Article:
Qatar has a “moment of pride” as World Cup 2022 excitement sweeps the country

The World Cup begins on Sunday, but residents of Qatar have already seen what the nation will look like during the event in recent weeks.

The lineups at the grocery store and eateries are longer as a result of the football enthusiasts.

The World Cup is being advertised on walls, lampposts, and even corporate buildings.

World Cup 2022

Instagrammers and photographers had a field day on the new Lusail Boulevard, where youngsters in soccer outfits played and supporters walked beneath a massive canopy composed of flags from all competing countries.

One of the coolest features of this area is a massive statue of La’eeb, the World Cup mascot, brewing an Arabic coffee.

Ismael Cadus, a Palestinian born in Brazil who now resides in the neighborhood, appears in front of the La’eeb mascot sculpture in this photograph taken on Lusail Boulevard.

People line up to snap photographs with La’eeb and their family while he smiles. The well-known Corniche district is also taking part in the festivities. People of all ages come out at night to enjoy the fresh air, light shows, and DJ sets put up along the beachside promenade.

During the World Cup, many people will go to the waterfront, where there will be entertaining activities available every day.

Souq Waqif is the country’s largest tourist market, and it is open until late at night. Customers have been known to wait outside a coffee shop in the vicinity till the early morning hours in recent days, according to Athar, who works there.

FIFA World Cup Qatar 2022

Recently, barriers were erected, and the number of police officers in high-traffic locations like as the Corniche and Souq Waqif has increased. These are two examples of how security has improved as expansion continues.

Only individuals on foot are now eligible on the Corniche until December 19, when private automobiles will be permitted once more.

Obstacles have been intentionally placed to regulate the flow of passengers entering and exiting metro stations.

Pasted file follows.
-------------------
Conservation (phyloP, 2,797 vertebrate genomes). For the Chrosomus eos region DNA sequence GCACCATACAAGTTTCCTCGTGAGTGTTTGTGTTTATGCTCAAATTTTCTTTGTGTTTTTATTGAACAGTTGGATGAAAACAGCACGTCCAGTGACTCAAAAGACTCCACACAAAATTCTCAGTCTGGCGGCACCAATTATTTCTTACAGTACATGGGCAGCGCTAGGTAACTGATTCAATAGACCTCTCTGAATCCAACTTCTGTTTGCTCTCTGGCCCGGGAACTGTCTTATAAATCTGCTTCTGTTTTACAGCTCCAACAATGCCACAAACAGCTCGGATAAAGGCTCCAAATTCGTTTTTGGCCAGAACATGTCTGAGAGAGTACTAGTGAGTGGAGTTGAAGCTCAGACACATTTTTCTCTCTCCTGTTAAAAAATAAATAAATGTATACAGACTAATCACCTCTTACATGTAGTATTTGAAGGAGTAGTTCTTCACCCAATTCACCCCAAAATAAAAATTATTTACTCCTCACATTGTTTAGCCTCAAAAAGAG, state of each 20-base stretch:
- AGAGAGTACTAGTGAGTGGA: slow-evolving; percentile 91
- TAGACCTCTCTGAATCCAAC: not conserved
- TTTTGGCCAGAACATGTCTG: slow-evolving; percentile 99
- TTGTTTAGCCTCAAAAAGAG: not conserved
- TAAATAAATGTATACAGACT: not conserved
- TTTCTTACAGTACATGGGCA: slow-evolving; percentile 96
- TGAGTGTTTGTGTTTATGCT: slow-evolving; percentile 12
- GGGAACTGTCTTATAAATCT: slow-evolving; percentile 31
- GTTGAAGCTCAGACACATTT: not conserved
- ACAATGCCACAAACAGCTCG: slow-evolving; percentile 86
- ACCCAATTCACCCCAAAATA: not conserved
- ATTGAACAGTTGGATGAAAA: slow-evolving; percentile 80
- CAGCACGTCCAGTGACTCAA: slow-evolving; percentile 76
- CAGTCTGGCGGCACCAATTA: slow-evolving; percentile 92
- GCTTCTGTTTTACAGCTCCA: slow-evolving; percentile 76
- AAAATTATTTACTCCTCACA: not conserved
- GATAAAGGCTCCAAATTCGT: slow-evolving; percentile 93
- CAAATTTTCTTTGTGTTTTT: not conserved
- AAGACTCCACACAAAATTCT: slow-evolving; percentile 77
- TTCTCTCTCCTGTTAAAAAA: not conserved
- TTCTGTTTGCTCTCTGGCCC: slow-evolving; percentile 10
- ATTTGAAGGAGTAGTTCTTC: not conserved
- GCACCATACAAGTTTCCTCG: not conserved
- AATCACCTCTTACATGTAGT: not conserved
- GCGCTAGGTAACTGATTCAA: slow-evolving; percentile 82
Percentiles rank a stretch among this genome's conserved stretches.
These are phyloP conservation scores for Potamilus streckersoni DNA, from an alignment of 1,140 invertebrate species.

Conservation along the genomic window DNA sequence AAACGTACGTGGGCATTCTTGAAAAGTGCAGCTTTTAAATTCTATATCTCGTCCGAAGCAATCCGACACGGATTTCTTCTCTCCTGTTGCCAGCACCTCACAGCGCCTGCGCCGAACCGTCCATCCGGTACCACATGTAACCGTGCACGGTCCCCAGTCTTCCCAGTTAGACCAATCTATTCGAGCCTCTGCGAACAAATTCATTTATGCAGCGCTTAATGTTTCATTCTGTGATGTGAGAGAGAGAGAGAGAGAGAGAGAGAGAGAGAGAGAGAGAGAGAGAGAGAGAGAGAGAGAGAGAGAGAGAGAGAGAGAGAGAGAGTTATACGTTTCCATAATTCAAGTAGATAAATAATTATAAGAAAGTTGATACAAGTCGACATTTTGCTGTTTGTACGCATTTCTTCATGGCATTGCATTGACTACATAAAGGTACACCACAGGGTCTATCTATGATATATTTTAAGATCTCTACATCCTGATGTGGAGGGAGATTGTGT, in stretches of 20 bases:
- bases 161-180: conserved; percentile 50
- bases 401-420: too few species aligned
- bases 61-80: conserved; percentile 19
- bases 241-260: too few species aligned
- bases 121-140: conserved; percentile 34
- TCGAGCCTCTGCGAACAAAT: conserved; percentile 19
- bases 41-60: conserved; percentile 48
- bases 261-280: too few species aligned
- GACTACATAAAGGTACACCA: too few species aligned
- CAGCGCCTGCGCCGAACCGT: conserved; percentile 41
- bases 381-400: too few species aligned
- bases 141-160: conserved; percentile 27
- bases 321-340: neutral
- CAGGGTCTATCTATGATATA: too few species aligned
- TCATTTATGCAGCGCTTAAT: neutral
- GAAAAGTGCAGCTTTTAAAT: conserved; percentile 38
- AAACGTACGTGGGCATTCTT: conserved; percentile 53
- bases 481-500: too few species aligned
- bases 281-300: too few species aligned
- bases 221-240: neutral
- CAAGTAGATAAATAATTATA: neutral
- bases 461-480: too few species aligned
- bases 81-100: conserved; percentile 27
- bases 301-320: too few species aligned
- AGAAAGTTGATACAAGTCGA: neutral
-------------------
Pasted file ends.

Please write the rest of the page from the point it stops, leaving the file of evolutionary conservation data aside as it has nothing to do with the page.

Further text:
Over a million visitors are expected to visit the nation, and if you have a Hayya Card, you may ride the metro for free.

Cars passed through Doha, Qatar’s Katara Cultural Village before the 2022 World Cup beneath a canopy of large banners from the competing countries.

The Katara Cultural Village in Doha, Qatar, is surrounded by a massive canopy composed of flags from the 2022 FIFA World Cup participating countries. Showkat Shafi, a television personality for Al Jazeera,
More security measures and less freedom to roam about can both contribute to traffic congestion.

Ahmed Nasir, a 30-year-old local, told Al Jazeera that he just recently began riding the metro since driving takes “twice as long” and costs more.

During the day, construction can be observed from almost anywhere. A few constructions appear to be incomplete.

The FIFA logo appears to be utilized in several locations to conceal the fact that work isn’t complete while yet advertising the 29-day event.

According to Ismael Cadus, a Qatar Foundation scholar, the World Cup was a significant step forward for the whole Middle East, not just Qatar.

Football enthusiasts may now extend their horizons by learning about Arab cultures. He told Al Jazeera that everyone in the Arab world, not only Qatar, should be proud right now.

Also Check: Watch FIFA World Cup 2022 Live stream Online

Leave a Comment